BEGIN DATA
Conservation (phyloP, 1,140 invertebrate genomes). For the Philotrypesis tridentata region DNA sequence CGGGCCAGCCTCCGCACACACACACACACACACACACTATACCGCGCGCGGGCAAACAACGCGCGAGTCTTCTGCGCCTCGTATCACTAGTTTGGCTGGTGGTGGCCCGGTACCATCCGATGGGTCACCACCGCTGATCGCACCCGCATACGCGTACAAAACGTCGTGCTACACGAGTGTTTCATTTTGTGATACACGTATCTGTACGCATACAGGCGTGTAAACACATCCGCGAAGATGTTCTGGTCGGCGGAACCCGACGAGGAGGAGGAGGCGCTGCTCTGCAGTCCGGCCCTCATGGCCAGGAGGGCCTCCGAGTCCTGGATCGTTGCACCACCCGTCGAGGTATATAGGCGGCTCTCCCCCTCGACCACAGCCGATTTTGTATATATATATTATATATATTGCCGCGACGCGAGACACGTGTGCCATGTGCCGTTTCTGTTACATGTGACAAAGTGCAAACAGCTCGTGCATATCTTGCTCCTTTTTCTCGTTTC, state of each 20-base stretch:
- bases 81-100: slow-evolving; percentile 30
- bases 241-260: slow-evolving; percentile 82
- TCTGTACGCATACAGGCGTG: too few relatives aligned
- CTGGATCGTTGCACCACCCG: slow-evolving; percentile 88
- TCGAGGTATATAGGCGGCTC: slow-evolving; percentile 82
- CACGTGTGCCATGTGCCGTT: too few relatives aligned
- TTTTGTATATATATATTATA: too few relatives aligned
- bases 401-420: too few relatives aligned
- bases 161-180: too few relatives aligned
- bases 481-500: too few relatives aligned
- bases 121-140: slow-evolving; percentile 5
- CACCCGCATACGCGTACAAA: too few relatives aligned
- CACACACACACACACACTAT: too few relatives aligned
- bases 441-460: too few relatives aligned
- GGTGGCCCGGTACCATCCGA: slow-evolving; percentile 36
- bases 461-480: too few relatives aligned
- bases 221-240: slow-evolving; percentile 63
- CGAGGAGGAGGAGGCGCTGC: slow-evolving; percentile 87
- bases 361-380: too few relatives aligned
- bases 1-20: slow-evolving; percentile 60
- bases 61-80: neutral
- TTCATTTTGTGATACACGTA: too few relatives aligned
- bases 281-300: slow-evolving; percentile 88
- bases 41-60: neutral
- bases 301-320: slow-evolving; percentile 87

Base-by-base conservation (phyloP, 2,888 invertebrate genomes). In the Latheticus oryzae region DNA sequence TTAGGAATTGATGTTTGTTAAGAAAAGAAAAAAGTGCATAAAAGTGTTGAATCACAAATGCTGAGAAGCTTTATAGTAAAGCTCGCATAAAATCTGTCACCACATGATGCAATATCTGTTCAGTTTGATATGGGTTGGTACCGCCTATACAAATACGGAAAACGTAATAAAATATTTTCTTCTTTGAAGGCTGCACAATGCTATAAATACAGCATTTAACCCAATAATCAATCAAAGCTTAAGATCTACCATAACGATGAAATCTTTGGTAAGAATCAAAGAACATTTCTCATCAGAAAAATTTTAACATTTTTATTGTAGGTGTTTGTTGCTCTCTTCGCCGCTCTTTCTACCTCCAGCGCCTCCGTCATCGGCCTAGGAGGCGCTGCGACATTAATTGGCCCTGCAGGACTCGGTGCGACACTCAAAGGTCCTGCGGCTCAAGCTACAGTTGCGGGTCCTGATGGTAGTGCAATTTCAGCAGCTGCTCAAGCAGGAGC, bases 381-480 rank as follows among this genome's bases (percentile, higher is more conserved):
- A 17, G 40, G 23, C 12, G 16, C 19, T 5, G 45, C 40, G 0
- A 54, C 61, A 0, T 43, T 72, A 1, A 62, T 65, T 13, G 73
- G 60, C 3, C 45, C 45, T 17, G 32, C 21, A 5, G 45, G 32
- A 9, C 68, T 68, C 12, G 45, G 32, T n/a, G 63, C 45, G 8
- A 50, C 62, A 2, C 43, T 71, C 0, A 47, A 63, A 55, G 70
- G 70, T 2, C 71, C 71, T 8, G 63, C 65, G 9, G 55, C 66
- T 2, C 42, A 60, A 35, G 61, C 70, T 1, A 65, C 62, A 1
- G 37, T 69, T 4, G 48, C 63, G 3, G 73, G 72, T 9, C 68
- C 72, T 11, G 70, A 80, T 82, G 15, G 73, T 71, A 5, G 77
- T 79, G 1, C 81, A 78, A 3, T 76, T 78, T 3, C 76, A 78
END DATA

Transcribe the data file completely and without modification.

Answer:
Conservation (phyloP, 1,140 invertebrate genomes). For the Philotrypesis tridentata region DNA sequence CGGGCCAGCCTCCGCACACACACACACACACACACACTATACCGCGCGCGGGCAAACAACGCGCGAGTCTTCTGCGCCTCGTATCACTAGTTTGGCTGGTGGTGGCCCGGTACCATCCGATGGGTCACCACCGCTGATCGCACCCGCATACGCGTACAAAACGTCGTGCTACACGAGTGTTTCATTTTGTGATACACGTATCTGTACGCATACAGGCGTGTAAACACATCCGCGAAGATGTTCTGGTCGGCGGAACCCGACGAGGAGGAGGAGGCGCTGCTCTGCAGTCCGGCCCTCATGGCCAGGAGGGCCTCCGAGTCCTGGATCGTTGCACCACCCGTCGAGGTATATAGGCGGCTCTCCCCCTCGACCACAGCCGATTTTGTATATATATATTATATATATTGCCGCGACGCGAGACACGTGTGCCATGTGCCGTTTCTGTTACATGTGACAAAGTGCAAACAGCTCGTGCATATCTTGCTCCTTTTTCTCGTTTC, state of each 20-base stretch:
- bases 81-100: slow-evolving; percentile 30
- bases 241-260: slow-evolving; percentile 82
- TCTGTACGCATACAGGCGTG: too few relatives aligned
- CTGGATCGTTGCACCACCCG: slow-evolving; percentile 88
- TCGAGGTATATAGGCGGCTC: slow-evolving; percentile 82
- CACGTGTGCCATGTGCCGTT: too few relatives aligned
- TTTTGTATATATATATTATA: too few relatives aligned
- bases 401-420: too few relatives aligned
- bases 161-180: too few relatives aligned
- bases 481-500: too few relatives aligned
- bases 121-140: slow-evolving; percentile 5
- CACCCGCATACGCGTACAAA: too few relatives aligned
- CACACACACACACACACTAT: too few relatives aligned
- bases 441-460: too few relatives aligned
- GGTGGCCCGGTACCATCCGA: slow-evolving; percentile 36
- bases 461-480: too few relatives aligned
- bases 221-240: slow-evolving; percentile 63
- CGAGGAGGAGGAGGCGCTGC: slow-evolving; percentile 87
- bases 361-380: too few relatives aligned
- bases 1-20: slow-evolving; percentile 60
- bases 61-80: neutral
- TTCATTTTGTGATACACGTA: too few relatives aligned
- bases 281-300: slow-evolving; percentile 88
- bases 41-60: neutral
- bases 301-320: slow-evolving; percentile 87

Base-by-base conservation (phyloP, 2,888 invertebrate genomes). In the Latheticus oryzae region DNA sequence TTAGGAATTGATGTTTGTTAAGAAAAGAAAAAAGTGCATAAAAGTGTTGAATCACAAATGCTGAGAAGCTTTATAGTAAAGCTCGCATAAAATCTGTCACCACATGATGCAATATCTGTTCAGTTTGATATGGGTTGGTACCGCCTATACAAATACGGAAAACGTAATAAAATATTTTCTTCTTTGAAGGCTGCACAATGCTATAAATACAGCATTTAACCCAATAATCAATCAAAGCTTAAGATCTACCATAACGATGAAATCTTTGGTAAGAATCAAAGAACATTTCTCATCAGAAAAATTTTAACATTTTTATTGTAGGTGTTTGTTGCTCTCTTCGCCGCTCTTTCTACCTCCAGCGCCTCCGTCATCGGCCTAGGAGGCGCTGCGACATTAATTGGCCCTGCAGGACTCGGTGCGACACTCAAAGGTCCTGCGGCTCAAGCTACAGTTGCGGGTCCTGATGGTAGTGCAATTTCAGCAGCTGCTCAAGCAGGAGC, bases 381-480 rank as follows among this genome's bases (percentile, higher is more conserved):
- A 17, G 40, G 23, C 12, G 16, C 19, T 5, G 45, C 40, G 0
- A 54, C 61, A 0, T 43, T 72, A 1, A 62, T 65, T 13, G 73
- G 60, C 3, C 45, C 45, T 17, G 32, C 21, A 5, G 45, G 32
- A 9, C 68, T 68, C 12, G 45, G 32, T n/a, G 63, C 45, G 8
- A 50, C 62, A 2, C 43, T 71, C 0, A 47, A 63, A 55, G 70
- G 70, T 2, C 71, C 71, T 8, G 63, C 65, G 9, G 55, C 66
- T 2, C 42, A 60, A 35, G 61, C 70, T 1, A 65, C 62, A 1
- G 37, T 69, T 4, G 48, C 63, G 3, G 73, G 72, T 9, C 68
- C 72, T 11, G 70, A 80, T 82, G 15, G 73, T 71, A 5, G 77
- T 79, G 1, C 81, A 78, A 3, T 76, T 78, T 3, C 76, A 78